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Leverett Award: Jeremy Beer

July 01, 2022

Leverett Award: Jeremy Beer

Established in memory of Sidney D. Leverett, Jr., Ph.D., this Environmental Science Award is presented annually to an individual who has made a significant contribution in the field of environmental medicine through a publication in Aerospace Medicine and Human Performance, or by activities conducted in support of aerospace systems operation. Sponsored by Environmental Tectonics Corporation.

A white man with long dirty-blond hair and light mustache and beard in a dark jacket with light blue interiror stands posed against a light blue background.Jeremy Beer, Ph.D., is the 2022 recipient of the Sidney D. Leverett Environmental Science Award. The award recognizes an individual who has made a significant contribution in the field of environmental sciences through a publication in Aerospace Medicine and Human Performance or by activities conducted in support of aerospace systems operations. Dr.
Jeremy Beer is an Aerospace Experi mental Psychologist with KBR’s Science and Space Group at the Brooks campus in San Antonio. His research interests include human performance, sensation and perception, vehicle piloting, and spatial orientation.
   In 2017 Dr. Beer submitted three publications to our journal, two of which he was the lead researcher, and a third in
which he was a coauthor: “Cognitive deterioration in moderate and severe hypobaric hypoxia conditions” [AMHP 2017; 88(7):617-626]; “Pulmonary effects from a simulated long-duration mission in a confined cockpit” [AMHP 2017; 88(10):952-957]; and the third, “Hyperoxia and hypoxic hypoxia effects on simple and choice reaction times” [AMHP 2017; 88(12):1073-1080], with lead author Todd Dart. In addition to these, he has published at least another 19 peer-reviewed research papers. He led the planning, design, and execution of multiple research projects throughout the year, in addition to collecting human performance data. These articles spawned a series of research efforts that directly relate to
aerospace systems operations. The work he started continues to this day. Because of his expertise, he is constantly sought for professional consultation and/or guidance when issues surface dealing with aircrew hypoxia and human performance.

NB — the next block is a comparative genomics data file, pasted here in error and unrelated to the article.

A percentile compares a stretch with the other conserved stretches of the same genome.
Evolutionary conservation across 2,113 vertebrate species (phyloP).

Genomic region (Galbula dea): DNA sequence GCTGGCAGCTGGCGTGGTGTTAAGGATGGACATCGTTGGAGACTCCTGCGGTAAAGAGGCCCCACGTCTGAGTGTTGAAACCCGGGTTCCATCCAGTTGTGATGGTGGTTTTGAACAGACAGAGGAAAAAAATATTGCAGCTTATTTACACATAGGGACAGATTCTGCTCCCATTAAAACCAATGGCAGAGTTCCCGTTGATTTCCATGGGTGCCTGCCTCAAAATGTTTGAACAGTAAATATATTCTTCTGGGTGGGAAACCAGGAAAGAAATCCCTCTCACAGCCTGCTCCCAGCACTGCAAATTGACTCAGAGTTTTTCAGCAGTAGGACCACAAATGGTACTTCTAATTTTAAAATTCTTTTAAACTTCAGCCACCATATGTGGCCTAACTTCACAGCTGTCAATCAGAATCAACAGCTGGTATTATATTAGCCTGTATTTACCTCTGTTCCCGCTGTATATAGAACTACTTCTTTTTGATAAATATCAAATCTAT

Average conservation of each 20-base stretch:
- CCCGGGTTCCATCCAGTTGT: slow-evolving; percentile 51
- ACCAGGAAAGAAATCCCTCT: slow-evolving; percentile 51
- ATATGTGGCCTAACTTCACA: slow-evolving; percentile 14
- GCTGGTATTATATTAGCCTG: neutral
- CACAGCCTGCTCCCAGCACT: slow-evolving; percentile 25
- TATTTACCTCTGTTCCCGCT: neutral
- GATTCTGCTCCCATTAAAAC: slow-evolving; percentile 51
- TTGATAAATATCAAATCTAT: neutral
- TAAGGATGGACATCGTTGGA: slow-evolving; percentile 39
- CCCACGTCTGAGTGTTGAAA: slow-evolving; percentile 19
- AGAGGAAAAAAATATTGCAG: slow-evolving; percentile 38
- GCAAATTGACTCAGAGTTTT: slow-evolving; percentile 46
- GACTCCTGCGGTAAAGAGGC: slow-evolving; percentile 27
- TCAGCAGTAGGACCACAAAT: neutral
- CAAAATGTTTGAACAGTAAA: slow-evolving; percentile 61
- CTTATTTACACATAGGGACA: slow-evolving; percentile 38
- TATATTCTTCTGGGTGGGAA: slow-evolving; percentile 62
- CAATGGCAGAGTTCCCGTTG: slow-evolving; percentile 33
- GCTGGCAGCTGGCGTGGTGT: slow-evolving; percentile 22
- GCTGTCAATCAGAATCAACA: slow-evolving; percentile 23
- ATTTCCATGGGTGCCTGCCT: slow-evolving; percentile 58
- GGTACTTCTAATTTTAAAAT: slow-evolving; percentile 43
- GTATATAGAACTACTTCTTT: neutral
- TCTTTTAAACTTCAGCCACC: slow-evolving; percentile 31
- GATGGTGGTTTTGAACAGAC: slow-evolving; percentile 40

After completing his undergraduate study at Princeton University, he completed his doctorate at Columbia University, where he explored moving viewers’ perception of extended scenes. His dissertation, “Deriving Position Sense from the Moving Camera,” investigated viewers’ ability to integrate optic flow over time and identified perceptual distortions resulting from lens and aperture geometry. He then completed a National Research Council fellowship at the Perception/Control of Low-Altitude Flight Laboratory at Wright-Patterson AFB, OH, where he mapped mathematical singularities in the optic flow field and designed a paradigm to measure effects of visual depth cues on pilots’ perception of heading and glideslope. This work confirmed that performance and safety gains can be realized from adding veridical cues to dynamic vehicle displays.
   Dr. Beer then came to Brooks to support Air Force Research Laboratory and embarked upon a research career examining human performance in aircraft, maritime, and ground vehicles. He assessed piloting performance in laser glare conditions, supported imaging studies of brain areas involved in self-motion perception, and directed a VA-sponsored Military Eye Trauma and Vision Restoration research program. When he came to KBR, he assumed responsibility for instituting a dedicated R&D component at Brooks. He designed and secured resources to conduct an integrated group of studies to investigate effects of altitude, acceleration, and lack of exercise in long cockpit missions. These studies
served as the foundation for KBR Brooks’ R&D portfolio today and are unified in their objective to identify human performance components that are vulnerable in austere operational conditions.
   Dr. Beer serves as an instructor in KBR’s Centrifuge Flight Environment Training program and has published in peer-reviewed journals including Journal of Experimental Psychology: Human Perception and Performance, Experimental Brain Research, and Aerospace Medicine and Human Performance. As an avocation, he has published creative non-fiction and commentary on topics including art, culture, vintage motorsport, and travel, and continues to serve as a reviewer for peer-reviewed journals including Aerospace Medicine and Human Performance. He remains captivated by the study of sensation and perception in myriad aspects of human life including transportation, navigation, industrial design, architecture, music, art, and cinema.